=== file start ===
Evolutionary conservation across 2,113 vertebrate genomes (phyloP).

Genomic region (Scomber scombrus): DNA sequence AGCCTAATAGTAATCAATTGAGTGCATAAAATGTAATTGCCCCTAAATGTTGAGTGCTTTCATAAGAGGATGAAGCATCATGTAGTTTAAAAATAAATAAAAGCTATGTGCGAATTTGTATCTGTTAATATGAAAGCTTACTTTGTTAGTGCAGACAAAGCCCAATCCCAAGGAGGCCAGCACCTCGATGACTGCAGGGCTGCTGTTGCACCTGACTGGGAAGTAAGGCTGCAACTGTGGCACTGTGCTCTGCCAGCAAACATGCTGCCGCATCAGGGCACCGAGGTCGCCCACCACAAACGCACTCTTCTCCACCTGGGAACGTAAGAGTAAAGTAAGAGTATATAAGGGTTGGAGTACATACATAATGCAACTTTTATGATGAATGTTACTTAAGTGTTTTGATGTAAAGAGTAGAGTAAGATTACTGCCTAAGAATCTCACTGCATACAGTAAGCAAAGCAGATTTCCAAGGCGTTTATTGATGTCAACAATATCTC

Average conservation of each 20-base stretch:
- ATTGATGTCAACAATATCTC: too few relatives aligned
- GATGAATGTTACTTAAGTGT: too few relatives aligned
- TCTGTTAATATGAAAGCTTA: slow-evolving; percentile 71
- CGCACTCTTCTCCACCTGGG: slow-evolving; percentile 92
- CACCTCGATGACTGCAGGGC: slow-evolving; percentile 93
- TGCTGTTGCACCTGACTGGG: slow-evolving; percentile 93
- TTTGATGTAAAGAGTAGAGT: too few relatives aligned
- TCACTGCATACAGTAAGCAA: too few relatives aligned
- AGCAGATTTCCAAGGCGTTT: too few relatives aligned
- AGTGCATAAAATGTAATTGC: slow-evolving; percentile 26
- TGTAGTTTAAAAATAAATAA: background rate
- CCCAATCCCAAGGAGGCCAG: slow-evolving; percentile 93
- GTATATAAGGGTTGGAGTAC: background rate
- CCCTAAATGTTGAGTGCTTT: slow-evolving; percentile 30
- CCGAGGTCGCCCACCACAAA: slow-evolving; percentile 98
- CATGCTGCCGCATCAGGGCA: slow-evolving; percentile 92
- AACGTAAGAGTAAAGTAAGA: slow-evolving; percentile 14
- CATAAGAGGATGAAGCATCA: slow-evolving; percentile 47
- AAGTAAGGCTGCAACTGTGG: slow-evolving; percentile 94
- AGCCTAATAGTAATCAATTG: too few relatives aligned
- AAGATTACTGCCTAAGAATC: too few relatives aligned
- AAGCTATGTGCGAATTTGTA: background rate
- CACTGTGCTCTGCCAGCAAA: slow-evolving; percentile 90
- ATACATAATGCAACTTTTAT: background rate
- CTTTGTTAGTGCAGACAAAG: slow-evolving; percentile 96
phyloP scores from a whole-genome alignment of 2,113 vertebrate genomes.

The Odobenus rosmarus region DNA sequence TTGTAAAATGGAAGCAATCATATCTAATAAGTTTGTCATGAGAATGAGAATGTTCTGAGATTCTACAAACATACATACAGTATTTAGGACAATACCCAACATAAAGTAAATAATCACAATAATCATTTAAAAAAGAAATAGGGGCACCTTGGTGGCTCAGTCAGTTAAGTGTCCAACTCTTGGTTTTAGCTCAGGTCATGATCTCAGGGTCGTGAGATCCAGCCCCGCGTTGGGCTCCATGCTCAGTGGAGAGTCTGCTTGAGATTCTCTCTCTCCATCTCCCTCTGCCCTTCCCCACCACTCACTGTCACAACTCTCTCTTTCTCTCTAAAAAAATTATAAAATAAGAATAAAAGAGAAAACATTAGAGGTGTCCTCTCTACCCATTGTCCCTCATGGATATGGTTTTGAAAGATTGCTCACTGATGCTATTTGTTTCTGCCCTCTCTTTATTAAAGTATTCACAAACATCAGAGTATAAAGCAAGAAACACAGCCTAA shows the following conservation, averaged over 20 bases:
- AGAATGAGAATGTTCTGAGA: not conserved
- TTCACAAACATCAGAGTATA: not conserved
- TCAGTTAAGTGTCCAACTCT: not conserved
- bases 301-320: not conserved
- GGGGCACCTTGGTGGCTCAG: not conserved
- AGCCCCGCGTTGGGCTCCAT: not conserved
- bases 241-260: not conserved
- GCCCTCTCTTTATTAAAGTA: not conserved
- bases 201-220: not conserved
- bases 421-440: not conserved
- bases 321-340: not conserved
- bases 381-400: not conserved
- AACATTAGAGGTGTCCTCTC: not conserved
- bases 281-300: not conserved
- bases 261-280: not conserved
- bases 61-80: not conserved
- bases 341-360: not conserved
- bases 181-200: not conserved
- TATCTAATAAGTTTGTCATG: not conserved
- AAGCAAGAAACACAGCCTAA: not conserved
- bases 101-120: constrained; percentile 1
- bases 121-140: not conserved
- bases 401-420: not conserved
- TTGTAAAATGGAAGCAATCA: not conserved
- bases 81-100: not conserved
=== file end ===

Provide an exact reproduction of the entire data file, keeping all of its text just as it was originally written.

Evolutionary conservation across 2,113 vertebrate genomes (phyloP).

Genomic region (Scomber scombrus): DNA sequence AGCCTAATAGTAATCAATTGAGTGCATAAAATGTAATTGCCCCTAAATGTTGAGTGCTTTCATAAGAGGATGAAGCATCATGTAGTTTAAAAATAAATAAAAGCTATGTGCGAATTTGTATCTGTTAATATGAAAGCTTACTTTGTTAGTGCAGACAAAGCCCAATCCCAAGGAGGCCAGCACCTCGATGACTGCAGGGCTGCTGTTGCACCTGACTGGGAAGTAAGGCTGCAACTGTGGCACTGTGCTCTGCCAGCAAACATGCTGCCGCATCAGGGCACCGAGGTCGCCCACCACAAACGCACTCTTCTCCACCTGGGAACGTAAGAGTAAAGTAAGAGTATATAAGGGTTGGAGTACATACATAATGCAACTTTTATGATGAATGTTACTTAAGTGTTTTGATGTAAAGAGTAGAGTAAGATTACTGCCTAAGAATCTCACTGCATACAGTAAGCAAAGCAGATTTCCAAGGCGTTTATTGATGTCAACAATATCTC

Average conservation of each 20-base stretch:
- ATTGATGTCAACAATATCTC: too few relatives aligned
- GATGAATGTTACTTAAGTGT: too few relatives aligned
- TCTGTTAATATGAAAGCTTA: slow-evolving; percentile 71
- CGCACTCTTCTCCACCTGGG: slow-evolving; percentile 92
- CACCTCGATGACTGCAGGGC: slow-evolving; percentile 93
- TGCTGTTGCACCTGACTGGG: slow-evolving; percentile 93
- TTTGATGTAAAGAGTAGAGT: too few relatives aligned
- TCACTGCATACAGTAAGCAA: too few relatives aligned
- AGCAGATTTCCAAGGCGTTT: too few relatives aligned
- AGTGCATAAAATGTAATTGC: slow-evolving; percentile 26
- TGTAGTTTAAAAATAAATAA: background rate
- CCCAATCCCAAGGAGGCCAG: slow-evolving; percentile 93
- GTATATAAGGGTTGGAGTAC: background rate
- CCCTAAATGTTGAGTGCTTT: slow-evolving; percentile 30
- CCGAGGTCGCCCACCACAAA: slow-evolving; percentile 98
- CATGCTGCCGCATCAGGGCA: slow-evolving; percentile 92
- AACGTAAGAGTAAAGTAAGA: slow-evolving; percentile 14
- CATAAGAGGATGAAGCATCA: slow-evolving; percentile 47
- AAGTAAGGCTGCAACTGTGG: slow-evolving; percentile 94
- AGCCTAATAGTAATCAATTG: too few relatives aligned
- AAGATTACTGCCTAAGAATC: too few relatives aligned
- AAGCTATGTGCGAATTTGTA: background rate
- CACTGTGCTCTGCCAGCAAA: slow-evolving; percentile 90
- ATACATAATGCAACTTTTAT: background rate
- CTTTGTTAGTGCAGACAAAG: slow-evolving; percentile 96
phyloP scores from a whole-genome alignment of 2,113 vertebrate genomes.

The Odobenus rosmarus region DNA sequence TTGTAAAATGGAAGCAATCATATCTAATAAGTTTGTCATGAGAATGAGAATGTTCTGAGATTCTACAAACATACATACAGTATTTAGGACAATACCCAACATAAAGTAAATAATCACAATAATCATTTAAAAAAGAAATAGGGGCACCTTGGTGGCTCAGTCAGTTAAGTGTCCAACTCTTGGTTTTAGCTCAGGTCATGATCTCAGGGTCGTGAGATCCAGCCCCGCGTTGGGCTCCATGCTCAGTGGAGAGTCTGCTTGAGATTCTCTCTCTCCATCTCCCTCTGCCCTTCCCCACCACTCACTGTCACAACTCTCTCTTTCTCTCTAAAAAAATTATAAAATAAGAATAAAAGAGAAAACATTAGAGGTGTCCTCTCTACCCATTGTCCCTCATGGATATGGTTTTGAAAGATTGCTCACTGATGCTATTTGTTTCTGCCCTCTCTTTATTAAAGTATTCACAAACATCAGAGTATAAAGCAAGAAACACAGCCTAA shows the following conservation, averaged over 20 bases:
- AGAATGAGAATGTTCTGAGA: not conserved
- TTCACAAACATCAGAGTATA: not conserved
- TCAGTTAAGTGTCCAACTCT: not conserved
- bases 301-320: not conserved
- GGGGCACCTTGGTGGCTCAG: not conserved
- AGCCCCGCGTTGGGCTCCAT: not conserved
- bases 241-260: not conserved
- GCCCTCTCTTTATTAAAGTA: not conserved
- bases 201-220: not conserved
- bases 421-440: not conserved
- bases 321-340: not conserved
- bases 381-400: not conserved
- AACATTAGAGGTGTCCTCTC: not conserved
- bases 281-300: not conserved
- bases 261-280: not conserved
- bases 61-80: not conserved
- bases 341-360: not conserved
- bases 181-200: not conserved
- TATCTAATAAGTTTGTCATG: not conserved
- AAGCAAGAAACACAGCCTAA: not conserved
- bases 101-120: constrained; percentile 1
- bases 121-140: not conserved
- bases 401-420: not conserved
- TTGTAAAATGGAAGCAATCA: not conserved
- bases 81-100: not conserved